Book Review

Review—Speak it Louder: Asian Americans Making Music

Wong's book takes an ethnographic approach in exploring the social and political construction of Asian American identities through music. Case studies include Laotian song, Cambodian music drama, karaoke, Vietnamese pop, Japanese American taiko, Asian American hip hop, Asian American listeners, and Asian American improvisational music. Wong draws on feminist theories of performativity, viewing musical performance is a form of cultural work with the potential to articulate and affect identity politics, especially with regard to interethnic contact.

Review—Rhythm Science


Stewart remarks that Paul D. Miller-better known as DJ Spooky that Subliminal Kid-has created "a manifesto of sorts for the digital age." Stewart believes that Rhythm Science belongs in the first rank of theories of improvisation, because it views DJ culture in terms of improvisatory musical traditions associated with the African diaspora, and because Miller's writing style itself is improvisatory,"like the improvised freestyle of a hip hop MC."

Review—Prinzip Improvisation


To Duval, German jazz vibraphonist Christopher Dell approached writing Prinzip Improvisation ("The Improvisation Principle") as he approaches performing music, preferring improvisation to premeditated structure. The book is therefore an attempt to grapple with the problem of using language to describe jazz' fluid musical processes, and a nonlinear text which an active reader may choose to interpret in his or her own way.

Review—Playing Ad Lib: Improvisatory Music in Australia 1836-1970


In Playing Ad Lib, musicologist John Whiteoak explores improvisation in music that was never recorded. His evidence consists of print sources and anecdotes from throughout Australia. These include incomplete scores, published execution "methods" (e.g., for playing ragtime), snippets of advertisements, and published stories.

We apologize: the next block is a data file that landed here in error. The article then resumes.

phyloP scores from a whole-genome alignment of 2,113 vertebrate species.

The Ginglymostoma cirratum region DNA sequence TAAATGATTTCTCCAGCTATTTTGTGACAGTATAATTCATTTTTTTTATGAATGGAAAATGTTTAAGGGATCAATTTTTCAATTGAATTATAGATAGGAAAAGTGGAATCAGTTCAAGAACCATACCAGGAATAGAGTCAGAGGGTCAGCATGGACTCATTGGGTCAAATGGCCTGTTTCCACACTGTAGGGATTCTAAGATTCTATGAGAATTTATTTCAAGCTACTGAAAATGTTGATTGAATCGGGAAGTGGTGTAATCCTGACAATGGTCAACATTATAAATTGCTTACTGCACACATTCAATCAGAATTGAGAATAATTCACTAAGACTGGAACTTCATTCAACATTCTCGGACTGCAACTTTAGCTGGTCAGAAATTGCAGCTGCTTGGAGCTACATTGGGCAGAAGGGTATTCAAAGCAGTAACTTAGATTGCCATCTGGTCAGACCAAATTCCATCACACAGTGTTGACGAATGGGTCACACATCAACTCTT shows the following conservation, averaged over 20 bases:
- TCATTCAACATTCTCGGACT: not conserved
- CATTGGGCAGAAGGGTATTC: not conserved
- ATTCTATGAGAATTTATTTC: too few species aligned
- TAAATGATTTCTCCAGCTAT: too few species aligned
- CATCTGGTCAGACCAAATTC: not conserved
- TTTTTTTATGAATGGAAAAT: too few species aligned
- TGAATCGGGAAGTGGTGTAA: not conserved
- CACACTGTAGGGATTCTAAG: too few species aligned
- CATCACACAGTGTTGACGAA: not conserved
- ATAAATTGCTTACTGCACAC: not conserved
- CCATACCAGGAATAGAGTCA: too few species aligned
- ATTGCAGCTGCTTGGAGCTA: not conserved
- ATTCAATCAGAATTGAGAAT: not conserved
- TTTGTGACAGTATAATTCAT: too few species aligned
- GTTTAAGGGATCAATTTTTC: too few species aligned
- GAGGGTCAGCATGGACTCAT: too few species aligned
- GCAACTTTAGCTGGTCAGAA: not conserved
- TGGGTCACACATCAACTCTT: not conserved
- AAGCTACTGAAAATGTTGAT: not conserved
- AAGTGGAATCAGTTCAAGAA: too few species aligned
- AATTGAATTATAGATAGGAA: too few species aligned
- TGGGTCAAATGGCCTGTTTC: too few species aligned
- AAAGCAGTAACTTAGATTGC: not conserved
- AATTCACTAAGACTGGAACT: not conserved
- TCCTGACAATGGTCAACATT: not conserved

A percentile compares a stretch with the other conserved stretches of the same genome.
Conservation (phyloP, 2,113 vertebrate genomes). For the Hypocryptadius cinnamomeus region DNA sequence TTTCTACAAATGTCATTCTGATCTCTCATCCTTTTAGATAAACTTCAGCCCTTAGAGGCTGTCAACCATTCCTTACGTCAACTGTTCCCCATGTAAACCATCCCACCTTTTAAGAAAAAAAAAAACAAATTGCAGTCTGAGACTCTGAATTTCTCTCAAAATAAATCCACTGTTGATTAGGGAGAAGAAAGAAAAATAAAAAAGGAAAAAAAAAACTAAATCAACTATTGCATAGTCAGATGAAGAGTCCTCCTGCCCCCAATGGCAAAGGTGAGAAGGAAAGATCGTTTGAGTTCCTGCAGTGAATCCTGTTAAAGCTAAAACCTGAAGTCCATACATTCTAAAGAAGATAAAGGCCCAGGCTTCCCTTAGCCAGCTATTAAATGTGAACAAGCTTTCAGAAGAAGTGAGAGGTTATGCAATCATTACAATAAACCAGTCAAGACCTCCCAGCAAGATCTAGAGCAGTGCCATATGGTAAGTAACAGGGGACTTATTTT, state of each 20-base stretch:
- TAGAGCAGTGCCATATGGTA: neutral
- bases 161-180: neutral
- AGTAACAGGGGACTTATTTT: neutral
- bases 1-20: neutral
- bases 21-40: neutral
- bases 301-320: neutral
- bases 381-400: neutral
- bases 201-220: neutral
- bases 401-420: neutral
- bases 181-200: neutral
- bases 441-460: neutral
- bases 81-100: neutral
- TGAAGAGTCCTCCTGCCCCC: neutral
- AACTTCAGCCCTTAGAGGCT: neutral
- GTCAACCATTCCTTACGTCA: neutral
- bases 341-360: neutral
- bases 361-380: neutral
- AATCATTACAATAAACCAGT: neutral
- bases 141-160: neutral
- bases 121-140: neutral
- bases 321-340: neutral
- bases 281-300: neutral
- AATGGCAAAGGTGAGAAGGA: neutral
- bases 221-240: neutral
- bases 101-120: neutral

Review—Minute Particulars: Meanings in Music-Making in the Wake of Hierarchical Realignments and Other Essays


To Scott Thompson, Prévost "nail[s] to the mast" the idea that musical practice can help to foster communitarianism. For Prévost, music at its root is comprised of the social relationships between those involved in its creation. By championing communitarian social relations in particular, Prévost identifies operational aspects of improvisation as the means by which to enact such relations in the process of music-making, during which musicians actively search for appropriate musical responses in dialogue with those around them.

Review—Appel, Ellington, and the Modernist Canon


Appel's book views mid-20th century jazz through a modernist lens and finds it a worthy part of that "great tradition" in the arts. Lewis believes that this approach, while valid in its intent, overlooks the unique features of jazz that make it most compelling as art. He argues that European modernists and African-American jazz musicians had different understandings of apparently similar themes, such as a primitive African "utopia", or of techniques such as collage.

Review—Race Music: Black Cultures from Bebop to Hip-Hop

Guthrie Ramsey's Race Music: Black Cultures from Bebop to Hip-Hop explores the lationship between music and African American identity. Surveying an array of black music styles, Ramsey asks how African Americans have identified themselves in music. He draws upon his experience as a jazz and gospel pianist and his family's participation in the Great Migration to generate an ethnographic method that positions family narrative at the intersection of racial identity and musical expression.

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